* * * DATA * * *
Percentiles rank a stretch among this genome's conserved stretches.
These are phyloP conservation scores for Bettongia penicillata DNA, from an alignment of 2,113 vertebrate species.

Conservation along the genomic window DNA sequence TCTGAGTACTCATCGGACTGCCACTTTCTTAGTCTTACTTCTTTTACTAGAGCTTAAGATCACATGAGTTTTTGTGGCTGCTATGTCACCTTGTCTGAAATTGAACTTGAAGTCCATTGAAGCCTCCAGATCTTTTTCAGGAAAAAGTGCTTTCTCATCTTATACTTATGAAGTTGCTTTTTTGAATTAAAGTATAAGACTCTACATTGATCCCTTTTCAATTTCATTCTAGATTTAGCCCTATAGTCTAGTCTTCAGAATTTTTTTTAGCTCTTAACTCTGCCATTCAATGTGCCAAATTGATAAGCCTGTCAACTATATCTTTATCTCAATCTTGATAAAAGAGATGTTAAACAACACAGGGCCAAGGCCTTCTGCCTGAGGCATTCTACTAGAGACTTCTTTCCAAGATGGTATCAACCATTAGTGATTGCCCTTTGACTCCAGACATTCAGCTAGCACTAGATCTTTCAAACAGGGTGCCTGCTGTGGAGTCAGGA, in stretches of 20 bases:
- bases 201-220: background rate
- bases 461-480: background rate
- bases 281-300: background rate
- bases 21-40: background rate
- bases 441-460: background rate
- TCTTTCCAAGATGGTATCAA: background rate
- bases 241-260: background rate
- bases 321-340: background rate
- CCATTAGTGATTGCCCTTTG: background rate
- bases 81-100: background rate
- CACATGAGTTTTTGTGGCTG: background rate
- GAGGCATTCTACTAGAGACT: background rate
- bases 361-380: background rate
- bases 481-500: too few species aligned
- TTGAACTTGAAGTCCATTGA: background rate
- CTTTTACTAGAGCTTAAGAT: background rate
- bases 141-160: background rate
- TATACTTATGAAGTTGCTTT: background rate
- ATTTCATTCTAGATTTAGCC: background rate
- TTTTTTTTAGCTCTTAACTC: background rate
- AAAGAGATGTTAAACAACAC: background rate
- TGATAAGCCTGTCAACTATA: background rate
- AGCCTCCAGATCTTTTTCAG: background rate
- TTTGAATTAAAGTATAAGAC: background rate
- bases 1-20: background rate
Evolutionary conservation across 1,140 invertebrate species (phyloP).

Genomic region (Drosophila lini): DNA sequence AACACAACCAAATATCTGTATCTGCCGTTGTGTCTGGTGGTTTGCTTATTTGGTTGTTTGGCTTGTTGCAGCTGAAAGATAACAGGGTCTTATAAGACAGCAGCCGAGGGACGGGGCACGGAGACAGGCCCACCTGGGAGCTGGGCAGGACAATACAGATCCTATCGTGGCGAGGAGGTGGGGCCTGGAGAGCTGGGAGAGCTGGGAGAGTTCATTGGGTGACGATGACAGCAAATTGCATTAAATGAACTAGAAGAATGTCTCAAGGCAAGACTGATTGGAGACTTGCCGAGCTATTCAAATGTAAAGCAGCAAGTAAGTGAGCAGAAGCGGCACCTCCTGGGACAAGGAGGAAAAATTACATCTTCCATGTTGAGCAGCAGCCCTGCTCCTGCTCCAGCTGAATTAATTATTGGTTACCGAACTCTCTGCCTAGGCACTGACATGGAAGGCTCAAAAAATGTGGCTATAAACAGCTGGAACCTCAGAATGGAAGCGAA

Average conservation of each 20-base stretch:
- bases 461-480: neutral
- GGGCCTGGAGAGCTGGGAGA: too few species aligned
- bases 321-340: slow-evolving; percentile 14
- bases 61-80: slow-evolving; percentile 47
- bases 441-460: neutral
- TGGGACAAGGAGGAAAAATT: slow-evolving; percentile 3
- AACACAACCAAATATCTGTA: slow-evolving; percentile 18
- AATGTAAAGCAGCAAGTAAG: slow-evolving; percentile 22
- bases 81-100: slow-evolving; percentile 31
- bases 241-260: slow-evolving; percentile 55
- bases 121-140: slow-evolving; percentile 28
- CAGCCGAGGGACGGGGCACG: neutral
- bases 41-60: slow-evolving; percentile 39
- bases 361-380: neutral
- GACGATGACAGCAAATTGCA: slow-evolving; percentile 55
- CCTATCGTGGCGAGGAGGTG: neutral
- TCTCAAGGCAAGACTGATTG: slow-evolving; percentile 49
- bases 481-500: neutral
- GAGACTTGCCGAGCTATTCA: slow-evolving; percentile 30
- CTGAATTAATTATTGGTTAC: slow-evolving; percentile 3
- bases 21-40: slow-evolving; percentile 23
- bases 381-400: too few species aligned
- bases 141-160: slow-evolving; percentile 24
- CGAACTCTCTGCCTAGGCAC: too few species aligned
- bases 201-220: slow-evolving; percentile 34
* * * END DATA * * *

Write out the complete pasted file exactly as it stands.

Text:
Percentiles rank a stretch among this genome's conserved stretches.
These are phyloP conservation scores for Bettongia penicillata DNA, from an alignment of 2,113 vertebrate species.

Conservation along the genomic window DNA sequence TCTGAGTACTCATCGGACTGCCACTTTCTTAGTCTTACTTCTTTTACTAGAGCTTAAGATCACATGAGTTTTTGTGGCTGCTATGTCACCTTGTCTGAAATTGAACTTGAAGTCCATTGAAGCCTCCAGATCTTTTTCAGGAAAAAGTGCTTTCTCATCTTATACTTATGAAGTTGCTTTTTTGAATTAAAGTATAAGACTCTACATTGATCCCTTTTCAATTTCATTCTAGATTTAGCCCTATAGTCTAGTCTTCAGAATTTTTTTTAGCTCTTAACTCTGCCATTCAATGTGCCAAATTGATAAGCCTGTCAACTATATCTTTATCTCAATCTTGATAAAAGAGATGTTAAACAACACAGGGCCAAGGCCTTCTGCCTGAGGCATTCTACTAGAGACTTCTTTCCAAGATGGTATCAACCATTAGTGATTGCCCTTTGACTCCAGACATTCAGCTAGCACTAGATCTTTCAAACAGGGTGCCTGCTGTGGAGTCAGGA, in stretches of 20 bases:
- bases 201-220: background rate
- bases 461-480: background rate
- bases 281-300: background rate
- bases 21-40: background rate
- bases 441-460: background rate
- TCTTTCCAAGATGGTATCAA: background rate
- bases 241-260: background rate
- bases 321-340: background rate
- CCATTAGTGATTGCCCTTTG: background rate
- bases 81-100: background rate
- CACATGAGTTTTTGTGGCTG: background rate
- GAGGCATTCTACTAGAGACT: background rate
- bases 361-380: background rate
- bases 481-500: too few species aligned
- TTGAACTTGAAGTCCATTGA: background rate
- CTTTTACTAGAGCTTAAGAT: background rate
- bases 141-160: background rate
- TATACTTATGAAGTTGCTTT: background rate
- ATTTCATTCTAGATTTAGCC: background rate
- TTTTTTTTAGCTCTTAACTC: background rate
- AAAGAGATGTTAAACAACAC: background rate
- TGATAAGCCTGTCAACTATA: background rate
- AGCCTCCAGATCTTTTTCAG: background rate
- TTTGAATTAAAGTATAAGAC: background rate
- bases 1-20: background rate
Evolutionary conservation across 1,140 invertebrate species (phyloP).

Genomic region (Drosophila lini): DNA sequence AACACAACCAAATATCTGTATCTGCCGTTGTGTCTGGTGGTTTGCTTATTTGGTTGTTTGGCTTGTTGCAGCTGAAAGATAACAGGGTCTTATAAGACAGCAGCCGAGGGACGGGGCACGGAGACAGGCCCACCTGGGAGCTGGGCAGGACAATACAGATCCTATCGTGGCGAGGAGGTGGGGCCTGGAGAGCTGGGAGAGCTGGGAGAGTTCATTGGGTGACGATGACAGCAAATTGCATTAAATGAACTAGAAGAATGTCTCAAGGCAAGACTGATTGGAGACTTGCCGAGCTATTCAAATGTAAAGCAGCAAGTAAGTGAGCAGAAGCGGCACCTCCTGGGACAAGGAGGAAAAATTACATCTTCCATGTTGAGCAGCAGCCCTGCTCCTGCTCCAGCTGAATTAATTATTGGTTACCGAACTCTCTGCCTAGGCACTGACATGGAAGGCTCAAAAAATGTGGCTATAAACAGCTGGAACCTCAGAATGGAAGCGAA

Average conservation of each 20-base stretch:
- bases 461-480: neutral
- GGGCCTGGAGAGCTGGGAGA: too few species aligned
- bases 321-340: slow-evolving; percentile 14
- bases 61-80: slow-evolving; percentile 47
- bases 441-460: neutral
- TGGGACAAGGAGGAAAAATT: slow-evolving; percentile 3
- AACACAACCAAATATCTGTA: slow-evolving; percentile 18
- AATGTAAAGCAGCAAGTAAG: slow-evolving; percentile 22
- bases 81-100: slow-evolving; percentile 31
- bases 241-260: slow-evolving; percentile 55
- bases 121-140: slow-evolving; percentile 28
- CAGCCGAGGGACGGGGCACG: neutral
- bases 41-60: slow-evolving; percentile 39
- bases 361-380: neutral
- GACGATGACAGCAAATTGCA: slow-evolving; percentile 55
- CCTATCGTGGCGAGGAGGTG: neutral
- TCTCAAGGCAAGACTGATTG: slow-evolving; percentile 49
- bases 481-500: neutral
- GAGACTTGCCGAGCTATTCA: slow-evolving; percentile 30
- CTGAATTAATTATTGGTTAC: slow-evolving; percentile 3
- bases 21-40: slow-evolving; percentile 23
- bases 381-400: too few species aligned
- bases 141-160: slow-evolving; percentile 24
- CGAACTCTCTGCCTAGGCAC: too few species aligned
- bases 201-220: slow-evolving; percentile 34